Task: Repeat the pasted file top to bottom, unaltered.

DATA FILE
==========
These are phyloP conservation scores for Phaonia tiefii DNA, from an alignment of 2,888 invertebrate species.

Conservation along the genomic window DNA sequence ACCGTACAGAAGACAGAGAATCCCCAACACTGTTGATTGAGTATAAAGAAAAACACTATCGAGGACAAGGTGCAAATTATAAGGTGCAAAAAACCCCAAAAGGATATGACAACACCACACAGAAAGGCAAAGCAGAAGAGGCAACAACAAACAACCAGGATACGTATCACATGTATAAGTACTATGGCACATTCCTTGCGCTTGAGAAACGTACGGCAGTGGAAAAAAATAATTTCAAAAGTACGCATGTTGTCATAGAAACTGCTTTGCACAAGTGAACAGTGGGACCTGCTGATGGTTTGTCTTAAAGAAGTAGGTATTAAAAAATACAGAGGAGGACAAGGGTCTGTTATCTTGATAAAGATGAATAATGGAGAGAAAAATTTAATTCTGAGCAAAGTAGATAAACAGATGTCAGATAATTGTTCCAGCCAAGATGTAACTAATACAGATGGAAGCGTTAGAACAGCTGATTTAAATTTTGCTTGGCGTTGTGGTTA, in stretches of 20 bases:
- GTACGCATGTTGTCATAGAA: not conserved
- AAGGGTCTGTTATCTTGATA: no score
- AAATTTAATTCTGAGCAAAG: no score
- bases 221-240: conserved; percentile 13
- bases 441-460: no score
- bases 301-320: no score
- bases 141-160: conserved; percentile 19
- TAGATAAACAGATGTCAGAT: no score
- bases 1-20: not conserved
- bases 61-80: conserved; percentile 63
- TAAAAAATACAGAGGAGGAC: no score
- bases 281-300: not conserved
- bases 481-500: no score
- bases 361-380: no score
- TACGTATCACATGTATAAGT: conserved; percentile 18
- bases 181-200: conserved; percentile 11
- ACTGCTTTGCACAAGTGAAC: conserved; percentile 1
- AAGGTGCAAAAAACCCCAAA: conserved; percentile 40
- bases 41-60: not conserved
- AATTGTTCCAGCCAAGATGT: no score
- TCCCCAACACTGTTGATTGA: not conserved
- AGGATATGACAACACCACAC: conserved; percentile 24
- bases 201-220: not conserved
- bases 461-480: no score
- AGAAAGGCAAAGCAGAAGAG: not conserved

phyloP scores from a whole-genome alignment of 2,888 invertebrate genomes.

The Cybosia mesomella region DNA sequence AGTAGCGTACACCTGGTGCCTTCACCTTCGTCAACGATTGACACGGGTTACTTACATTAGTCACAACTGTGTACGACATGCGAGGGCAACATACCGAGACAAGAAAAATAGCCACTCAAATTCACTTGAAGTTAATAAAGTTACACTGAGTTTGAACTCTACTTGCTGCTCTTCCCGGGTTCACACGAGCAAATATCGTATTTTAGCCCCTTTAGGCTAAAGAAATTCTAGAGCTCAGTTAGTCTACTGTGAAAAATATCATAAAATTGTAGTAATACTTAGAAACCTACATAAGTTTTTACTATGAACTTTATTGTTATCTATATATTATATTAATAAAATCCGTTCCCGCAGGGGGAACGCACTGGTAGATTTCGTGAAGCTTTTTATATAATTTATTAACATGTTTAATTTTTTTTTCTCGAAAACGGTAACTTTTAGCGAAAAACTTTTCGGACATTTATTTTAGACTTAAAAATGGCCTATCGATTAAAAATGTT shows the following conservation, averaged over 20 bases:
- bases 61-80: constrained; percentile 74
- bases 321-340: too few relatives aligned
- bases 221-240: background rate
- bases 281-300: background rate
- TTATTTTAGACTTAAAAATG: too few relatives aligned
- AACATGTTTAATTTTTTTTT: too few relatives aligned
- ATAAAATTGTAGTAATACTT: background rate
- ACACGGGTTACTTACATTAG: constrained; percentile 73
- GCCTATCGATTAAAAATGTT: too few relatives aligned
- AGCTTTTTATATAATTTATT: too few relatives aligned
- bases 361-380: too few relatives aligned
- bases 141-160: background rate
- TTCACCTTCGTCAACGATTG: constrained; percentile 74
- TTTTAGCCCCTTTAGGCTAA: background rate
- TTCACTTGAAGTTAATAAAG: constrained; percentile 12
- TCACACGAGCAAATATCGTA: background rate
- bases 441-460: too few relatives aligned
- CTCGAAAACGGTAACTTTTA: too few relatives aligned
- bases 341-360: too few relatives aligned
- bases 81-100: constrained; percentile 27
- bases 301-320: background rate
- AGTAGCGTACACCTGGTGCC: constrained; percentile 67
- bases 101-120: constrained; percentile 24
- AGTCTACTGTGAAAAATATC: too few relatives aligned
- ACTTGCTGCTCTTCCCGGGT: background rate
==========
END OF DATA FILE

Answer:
These are phyloP conservation scores for Phaonia tiefii DNA, from an alignment of 2,888 invertebrate species.

Conservation along the genomic window DNA sequence ACCGTACAGAAGACAGAGAATCCCCAACACTGTTGATTGAGTATAAAGAAAAACACTATCGAGGACAAGGTGCAAATTATAAGGTGCAAAAAACCCCAAAAGGATATGACAACACCACACAGAAAGGCAAAGCAGAAGAGGCAACAACAAACAACCAGGATACGTATCACATGTATAAGTACTATGGCACATTCCTTGCGCTTGAGAAACGTACGGCAGTGGAAAAAAATAATTTCAAAAGTACGCATGTTGTCATAGAAACTGCTTTGCACAAGTGAACAGTGGGACCTGCTGATGGTTTGTCTTAAAGAAGTAGGTATTAAAAAATACAGAGGAGGACAAGGGTCTGTTATCTTGATAAAGATGAATAATGGAGAGAAAAATTTAATTCTGAGCAAAGTAGATAAACAGATGTCAGATAATTGTTCCAGCCAAGATGTAACTAATACAGATGGAAGCGTTAGAACAGCTGATTTAAATTTTGCTTGGCGTTGTGGTTA, in stretches of 20 bases:
- GTACGCATGTTGTCATAGAA: not conserved
- AAGGGTCTGTTATCTTGATA: no score
- AAATTTAATTCTGAGCAAAG: no score
- bases 221-240: conserved; percentile 13
- bases 441-460: no score
- bases 301-320: no score
- bases 141-160: conserved; percentile 19
- TAGATAAACAGATGTCAGAT: no score
- bases 1-20: not conserved
- bases 61-80: conserved; percentile 63
- TAAAAAATACAGAGGAGGAC: no score
- bases 281-300: not conserved
- bases 481-500: no score
- bases 361-380: no score
- TACGTATCACATGTATAAGT: conserved; percentile 18
- bases 181-200: conserved; percentile 11
- ACTGCTTTGCACAAGTGAAC: conserved; percentile 1
- AAGGTGCAAAAAACCCCAAA: conserved; percentile 40
- bases 41-60: not conserved
- AATTGTTCCAGCCAAGATGT: no score
- TCCCCAACACTGTTGATTGA: not conserved
- AGGATATGACAACACCACAC: conserved; percentile 24
- bases 201-220: not conserved
- bases 461-480: no score
- AGAAAGGCAAAGCAGAAGAG: not conserved

phyloP scores from a whole-genome alignment of 2,888 invertebrate genomes.

The Cybosia mesomella region DNA sequence AGTAGCGTACACCTGGTGCCTTCACCTTCGTCAACGATTGACACGGGTTACTTACATTAGTCACAACTGTGTACGACATGCGAGGGCAACATACCGAGACAAGAAAAATAGCCACTCAAATTCACTTGAAGTTAATAAAGTTACACTGAGTTTGAACTCTACTTGCTGCTCTTCCCGGGTTCACACGAGCAAATATCGTATTTTAGCCCCTTTAGGCTAAAGAAATTCTAGAGCTCAGTTAGTCTACTGTGAAAAATATCATAAAATTGTAGTAATACTTAGAAACCTACATAAGTTTTTACTATGAACTTTATTGTTATCTATATATTATATTAATAAAATCCGTTCCCGCAGGGGGAACGCACTGGTAGATTTCGTGAAGCTTTTTATATAATTTATTAACATGTTTAATTTTTTTTTCTCGAAAACGGTAACTTTTAGCGAAAAACTTTTCGGACATTTATTTTAGACTTAAAAATGGCCTATCGATTAAAAATGTT shows the following conservation, averaged over 20 bases:
- bases 61-80: constrained; percentile 74
- bases 321-340: too few relatives aligned
- bases 221-240: background rate
- bases 281-300: background rate
- TTATTTTAGACTTAAAAATG: too few relatives aligned
- AACATGTTTAATTTTTTTTT: too few relatives aligned
- ATAAAATTGTAGTAATACTT: background rate
- ACACGGGTTACTTACATTAG: constrained; percentile 73
- GCCTATCGATTAAAAATGTT: too few relatives aligned
- AGCTTTTTATATAATTTATT: too few relatives aligned
- bases 361-380: too few relatives aligned
- bases 141-160: background rate
- TTCACCTTCGTCAACGATTG: constrained; percentile 74
- TTTTAGCCCCTTTAGGCTAA: background rate
- TTCACTTGAAGTTAATAAAG: constrained; percentile 12
- TCACACGAGCAAATATCGTA: background rate
- bases 441-460: too few relatives aligned
- CTCGAAAACGGTAACTTTTA: too few relatives aligned
- bases 341-360: too few relatives aligned
- bases 81-100: constrained; percentile 27
- bases 301-320: background rate
- AGTAGCGTACACCTGGTGCC: constrained; percentile 67
- bases 101-120: constrained; percentile 24
- AGTCTACTGTGAAAAATATC: too few relatives aligned
- ACTTGCTGCTCTTCCCGGGT: background rate